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Test Ride: Vespa GTS150 Super

Test Ride: Vespa GTS150 Super

The one thing that keeps vehicle manufacturers going, is the constant upgrade and improvements made to its winning model.

In Vespa’s case, the iconic scooter has gone the full circle. In fact, so strong is its icon that it cannot do away with the ‘Super’ tag. Hence the first Super (more accurately Super Sports) back in 60s has now evolved into the GTS150 i.e 3v Super of the current era.

Primarily a single cylinder, SOHC, 4-stroke 3valve engine, the CVT ‘Twist and Go’ automatic scooter is just a commuter’s dream. Vespa’s GT series is their premium scooter and basically stands for ‘Grantourismo Super’. One can say this is a super-super scooter!
The ‘wasp’like rear end of the Vespa hasn’t changed much, and the wide seat design doesn’t really give any discomfort, no matter the distance.

Naturally, with a scooter, the ride to the shops and to the train station will be ideal rather than the 45 minute ride into the city. In fact, we found the GTS extremely fun to ride, and we did do that 30 minute journey to the city from Subang Jaya without any hassle. The 9 litre fuel tank is sufficient for daily commute, not to mention the maintenance cost which is minimum at 10,000kms intervals!

Vespa has certainly researched their rider profiles well, so much so that it has included an ‘O’ hook which opens to accommodate that quintessential ‘take away’ bag which is too fragile to fit into the under-seat compartment. The large underseat compartment naturally holds that spare helmet ever so well, and during rides, can also store away that bag of yours. It does however, get heated up easily due to the proximity to the engine.

The front ‘glove’ compartment just below the handlebar gives the rider that extra additional space for the odd loose item which doesn’t quite fit. It also holds the fuse box and is as the ideal place to get your road tax stuck onto!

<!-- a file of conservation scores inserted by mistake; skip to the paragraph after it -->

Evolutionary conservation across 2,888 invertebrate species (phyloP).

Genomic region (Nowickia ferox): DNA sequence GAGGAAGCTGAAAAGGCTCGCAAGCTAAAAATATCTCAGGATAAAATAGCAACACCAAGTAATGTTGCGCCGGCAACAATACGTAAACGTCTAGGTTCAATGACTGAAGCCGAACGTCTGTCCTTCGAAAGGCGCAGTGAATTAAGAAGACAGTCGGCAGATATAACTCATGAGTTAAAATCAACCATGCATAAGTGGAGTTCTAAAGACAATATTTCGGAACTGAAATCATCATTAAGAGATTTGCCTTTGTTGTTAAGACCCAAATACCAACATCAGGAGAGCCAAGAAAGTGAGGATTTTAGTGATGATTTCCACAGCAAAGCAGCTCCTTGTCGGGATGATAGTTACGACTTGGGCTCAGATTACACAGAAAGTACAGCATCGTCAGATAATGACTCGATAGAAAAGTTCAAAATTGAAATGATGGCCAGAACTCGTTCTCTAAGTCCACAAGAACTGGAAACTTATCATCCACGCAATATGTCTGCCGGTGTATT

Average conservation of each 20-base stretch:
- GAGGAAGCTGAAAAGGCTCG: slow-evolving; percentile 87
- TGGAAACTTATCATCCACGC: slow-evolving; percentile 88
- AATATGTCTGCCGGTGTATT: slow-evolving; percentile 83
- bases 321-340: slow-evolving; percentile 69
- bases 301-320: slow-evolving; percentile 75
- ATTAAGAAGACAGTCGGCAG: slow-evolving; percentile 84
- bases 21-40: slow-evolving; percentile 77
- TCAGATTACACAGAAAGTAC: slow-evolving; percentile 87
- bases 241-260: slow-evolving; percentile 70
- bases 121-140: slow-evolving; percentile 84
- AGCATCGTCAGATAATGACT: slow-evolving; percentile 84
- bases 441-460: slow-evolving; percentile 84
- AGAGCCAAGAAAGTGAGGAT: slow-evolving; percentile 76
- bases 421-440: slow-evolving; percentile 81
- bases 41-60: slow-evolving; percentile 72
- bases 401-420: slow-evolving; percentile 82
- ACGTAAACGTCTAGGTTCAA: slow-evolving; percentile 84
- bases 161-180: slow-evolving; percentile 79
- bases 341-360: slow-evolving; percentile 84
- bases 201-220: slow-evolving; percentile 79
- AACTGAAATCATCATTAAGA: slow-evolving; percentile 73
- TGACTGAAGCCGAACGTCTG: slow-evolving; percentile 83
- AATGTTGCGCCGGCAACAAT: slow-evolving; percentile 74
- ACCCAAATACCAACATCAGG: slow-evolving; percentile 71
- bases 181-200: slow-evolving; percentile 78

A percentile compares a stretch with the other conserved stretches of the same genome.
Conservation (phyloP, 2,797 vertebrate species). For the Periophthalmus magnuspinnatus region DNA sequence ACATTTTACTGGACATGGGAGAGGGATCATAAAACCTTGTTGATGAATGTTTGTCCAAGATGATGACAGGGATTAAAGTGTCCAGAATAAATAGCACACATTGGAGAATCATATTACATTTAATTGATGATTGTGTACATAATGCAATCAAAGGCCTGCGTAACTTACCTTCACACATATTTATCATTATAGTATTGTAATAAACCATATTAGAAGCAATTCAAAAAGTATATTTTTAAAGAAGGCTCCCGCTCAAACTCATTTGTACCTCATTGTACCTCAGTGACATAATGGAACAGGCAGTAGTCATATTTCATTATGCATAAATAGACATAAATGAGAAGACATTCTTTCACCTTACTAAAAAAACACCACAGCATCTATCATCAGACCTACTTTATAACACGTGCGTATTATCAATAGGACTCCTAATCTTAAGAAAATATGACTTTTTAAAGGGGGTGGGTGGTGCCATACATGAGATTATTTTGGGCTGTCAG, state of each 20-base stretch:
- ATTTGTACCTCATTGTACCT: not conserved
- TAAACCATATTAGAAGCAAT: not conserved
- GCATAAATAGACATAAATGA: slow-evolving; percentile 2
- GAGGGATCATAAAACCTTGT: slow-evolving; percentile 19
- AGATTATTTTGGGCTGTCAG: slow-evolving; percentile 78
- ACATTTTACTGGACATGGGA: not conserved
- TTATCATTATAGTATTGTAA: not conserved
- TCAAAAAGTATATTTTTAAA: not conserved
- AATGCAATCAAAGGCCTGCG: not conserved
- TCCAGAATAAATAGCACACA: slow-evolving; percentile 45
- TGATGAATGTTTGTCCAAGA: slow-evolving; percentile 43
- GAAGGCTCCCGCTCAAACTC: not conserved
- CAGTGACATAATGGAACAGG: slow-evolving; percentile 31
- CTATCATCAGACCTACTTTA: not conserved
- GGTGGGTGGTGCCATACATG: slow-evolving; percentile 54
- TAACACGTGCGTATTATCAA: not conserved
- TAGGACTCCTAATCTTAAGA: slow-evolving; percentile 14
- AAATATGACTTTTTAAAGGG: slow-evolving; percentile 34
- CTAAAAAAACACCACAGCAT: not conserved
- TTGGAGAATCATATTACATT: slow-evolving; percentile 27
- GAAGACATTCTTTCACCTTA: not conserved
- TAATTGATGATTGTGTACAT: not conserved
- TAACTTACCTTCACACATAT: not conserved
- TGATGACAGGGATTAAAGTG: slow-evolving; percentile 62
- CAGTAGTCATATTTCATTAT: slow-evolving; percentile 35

Perhaps the only thing we find cumbersome is to manually turn on the low light, or riding light as we start up. The rounded headlamp of the Super GTS suits the bike better than the trapezoidal design of the Primavera, we think.

The digital clock at the base of the speedometer does remind one that this is after all the modern day Vespa. Not too odd, eventhough it comes with the analog kilometre counter complete with analog tachometer that doesn’t complicate the ride. A digital meter just doesn’t fit in.

The little things that reflects the legendary scooter is ever present, such as the chromed stocks of the handle bar, the hub, brakes , chromed trims along the body as well as the slidable passenger foot peg. The passenger holding bar at the rear is nicely designed and fits in really well.

Its never too dull on a Vespa, and with the looks and stares from the general public, there is always time and space for a bike lover to fit in a Vespa into his or her collection.

Specifications
Engine Type Single cylinder, 4 stroke, 3 valve with electronic injection
Cylinder Capacity 154.8 cc
Bore X stroke 58 mm x 58.6 mm
Max power at crank 8.7 kW at 7500 rpm
Max torque 12 Nm at 5000 rpm
Starting Electric
Clutch Automatic dry centrifugal clutch with vibration dampers
Load Bearing Structure Pressed Steel Frame with welded reinforcements
Front suspensions Single arm design with coil spring and dual action mono shock absorber
Rear suspensions Twin Coil spring with adjustable preload (4 settings), and hydraulic dual action
Front brake Hydraulically operated 200 mm ø stainless steel disc
Rear brake Mechanically operated 140 mm ø drum
Front tyre/rear tyre Tubeless 120/70-12” / Tubeless 130/70-12″
Length 1950 mm
Width 740 mm
Wheelbase 1350 mm
Seat height 800 mm
Fuel tank capacity 9 litres
RRP RM16,800.00 (including GST)

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About Tony Yew

Tony Yew has been a motoring contributor to CBT since 2009 and took up a full time position in Oct 2015, as Web editor, Head of Digital Media. His role is to expand the reach of cbt.com.my and hope that the readers of CBT will continue to support this media.

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